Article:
More from Des Gorman: chauvinism, prescribing, nurse practitioners and physician assistants

1 February 2013

Des Gorman rejects nursing criticism that HWNZ’s innovations have been poorly planned and taken a fragmented approach.

He is particular proud of the diabetes nurse specialist prescribing innovation (initiated by the multidisciplinary NZ Society for the Study of Diabetes under the championship of nurse practitioner Helen Snell) as a successful backdoor entry point for nurse prescribing in general.

“The diabetes nurse prescriber is the biggest thing by far that’s extended the nursing role for probably the last decade or two,” says Gorman. “The failure to get nurses – short of nurse practitioners – the prescribing role has been because my profession has simply blocked it.”

He said the diabetes innovation succeeded because the potentially disrupted group, the doctors, were strongly in favour of an extended nursing role.

“Why has nurse prescribing not been on the books a long time ago?” he asks rhetorically.

“The answer is because they’ve tried to do it in a way that confronts the whole of the chauvinism of my profession. They’ve tried to do it across the board whereas what we’ve done is look for coalitions of the willing and work on low-hanging fruit.

“The NP, which I think is absolutely an essential and sensible model of care, has never had the traction in this country it deserves because the employers saw them as being too expensive and too long to train.

“Some innovations fail because you are disrupting a powerful lobby group or guild that chews you to death,” adds Gorman. “GPs, for example, so you’ve got to make sure you get the potentially most disruptive people on board …”

Physician assistants inevitable

The innovation that nurses have been most open in criticism of – for being poorly planned and lacking robust analysis ­– is HWNZ’s importing of the more doctor-friendly physician assistant role.

Gorman clearly sighs when the topic is brought up.

“The question we are addressing is not will there be PAs in New Zealand – there will be. It is what will be their best use? Where are they best employed? How do they add value?”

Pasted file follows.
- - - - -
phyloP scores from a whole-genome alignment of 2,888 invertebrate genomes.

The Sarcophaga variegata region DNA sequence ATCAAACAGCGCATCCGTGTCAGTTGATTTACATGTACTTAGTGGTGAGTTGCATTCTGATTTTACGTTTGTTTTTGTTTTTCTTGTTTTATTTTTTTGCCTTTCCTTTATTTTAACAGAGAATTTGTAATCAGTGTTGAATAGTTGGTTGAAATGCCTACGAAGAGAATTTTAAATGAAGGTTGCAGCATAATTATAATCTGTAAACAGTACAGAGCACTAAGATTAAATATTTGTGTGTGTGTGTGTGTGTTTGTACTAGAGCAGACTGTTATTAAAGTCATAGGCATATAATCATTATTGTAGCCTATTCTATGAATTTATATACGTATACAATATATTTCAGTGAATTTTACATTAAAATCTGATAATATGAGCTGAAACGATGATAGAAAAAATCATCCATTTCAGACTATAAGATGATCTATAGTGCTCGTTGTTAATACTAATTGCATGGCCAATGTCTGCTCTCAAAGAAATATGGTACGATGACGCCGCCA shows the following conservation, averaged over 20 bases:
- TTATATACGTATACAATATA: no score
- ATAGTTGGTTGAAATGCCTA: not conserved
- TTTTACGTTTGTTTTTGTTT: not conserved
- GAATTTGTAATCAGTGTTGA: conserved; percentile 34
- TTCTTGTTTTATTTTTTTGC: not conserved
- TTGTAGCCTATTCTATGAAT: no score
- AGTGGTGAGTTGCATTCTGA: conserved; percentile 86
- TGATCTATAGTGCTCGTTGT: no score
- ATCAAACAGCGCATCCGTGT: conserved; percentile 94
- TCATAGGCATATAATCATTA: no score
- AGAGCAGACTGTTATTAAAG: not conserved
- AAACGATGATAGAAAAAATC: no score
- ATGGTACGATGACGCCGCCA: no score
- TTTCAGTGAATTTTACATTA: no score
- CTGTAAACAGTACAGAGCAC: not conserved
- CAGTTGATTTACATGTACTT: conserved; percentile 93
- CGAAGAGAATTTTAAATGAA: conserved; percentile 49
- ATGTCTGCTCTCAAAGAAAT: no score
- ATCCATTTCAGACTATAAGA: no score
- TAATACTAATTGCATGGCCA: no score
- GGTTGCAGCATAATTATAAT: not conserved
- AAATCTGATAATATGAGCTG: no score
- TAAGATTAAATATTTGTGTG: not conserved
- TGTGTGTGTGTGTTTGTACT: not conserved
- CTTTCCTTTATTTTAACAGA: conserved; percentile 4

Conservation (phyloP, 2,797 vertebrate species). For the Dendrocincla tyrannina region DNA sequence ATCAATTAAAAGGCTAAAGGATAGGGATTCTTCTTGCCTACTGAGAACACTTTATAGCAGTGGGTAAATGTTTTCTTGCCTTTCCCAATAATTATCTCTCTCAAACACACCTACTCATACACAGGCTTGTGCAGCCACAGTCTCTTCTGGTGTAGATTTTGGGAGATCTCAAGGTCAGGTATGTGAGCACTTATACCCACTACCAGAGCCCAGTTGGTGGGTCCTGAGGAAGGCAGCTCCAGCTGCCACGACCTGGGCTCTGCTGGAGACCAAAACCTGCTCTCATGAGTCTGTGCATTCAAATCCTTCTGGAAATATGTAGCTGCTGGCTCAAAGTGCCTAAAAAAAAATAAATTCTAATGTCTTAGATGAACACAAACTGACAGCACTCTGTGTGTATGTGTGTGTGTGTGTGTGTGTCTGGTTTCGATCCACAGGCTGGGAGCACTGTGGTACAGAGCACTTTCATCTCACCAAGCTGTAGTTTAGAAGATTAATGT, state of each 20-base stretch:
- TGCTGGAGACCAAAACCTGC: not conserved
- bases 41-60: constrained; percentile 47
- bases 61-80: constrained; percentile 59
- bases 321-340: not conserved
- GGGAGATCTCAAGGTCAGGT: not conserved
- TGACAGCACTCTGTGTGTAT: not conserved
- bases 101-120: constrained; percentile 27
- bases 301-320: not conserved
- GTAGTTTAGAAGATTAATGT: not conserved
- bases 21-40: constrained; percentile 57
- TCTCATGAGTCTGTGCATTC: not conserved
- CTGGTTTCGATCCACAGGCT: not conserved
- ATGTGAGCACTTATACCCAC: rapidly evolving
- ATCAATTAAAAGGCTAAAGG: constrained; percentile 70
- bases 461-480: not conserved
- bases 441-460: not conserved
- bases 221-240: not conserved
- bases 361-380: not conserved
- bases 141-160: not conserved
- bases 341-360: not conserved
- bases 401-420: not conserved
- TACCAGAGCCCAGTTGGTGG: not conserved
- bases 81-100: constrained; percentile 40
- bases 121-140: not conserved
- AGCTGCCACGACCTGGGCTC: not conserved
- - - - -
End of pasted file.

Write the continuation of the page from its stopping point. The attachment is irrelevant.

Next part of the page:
He reiterates the HWNZ philosophy that PAs and NPs are complementary, not competitive roles, and he has no concern that PAs will compete for jobs with NPs or specialist nurses.

“An NP can work with a high degree of autonomy and independence, all be it (within) an integrated health care model,” says Gorman. “A PA acts as an extension of a physician or whoever. They are very, very different beasts.”

But what about training? Most NPs report having to individually negotiate and battle to get time and support for their clinical training. Wouldn’t the introduction of PA training be competing for scarce clinical training resources?

Gorman says HWNZ was “absolutely” considering setting up a PA training programme in New Zealand, probably taking an existing model from Australia and relocating it to a local tertiary institute.

“I don’t see it competing for existing resources any more than the current workforce competes for resources ...The last thing we would do is introduce numbers of trainees that would exceed learning capacity.”

However, he believes there is a spare training capacity and the problem is DHBs not taking seriously enough their responsibility for training the future workforce. A major role of the new regional training hubs was to identify those training responsibilities and ensure DHBs didn’t “abdicate” them.

Gorman says HWNZ was also to use its training funding “as a lever to ensure we’re getting the right support for trainees, particularly nurse specialists and NPs, from the system”.

Already Gorman is threatening a financial stick against District Health Boards that don’t offer sufficient ring-fenced intern positions for new graduate nurses in 2014. (See online Jan 28 News Feed story www.nursingreview.co.nz).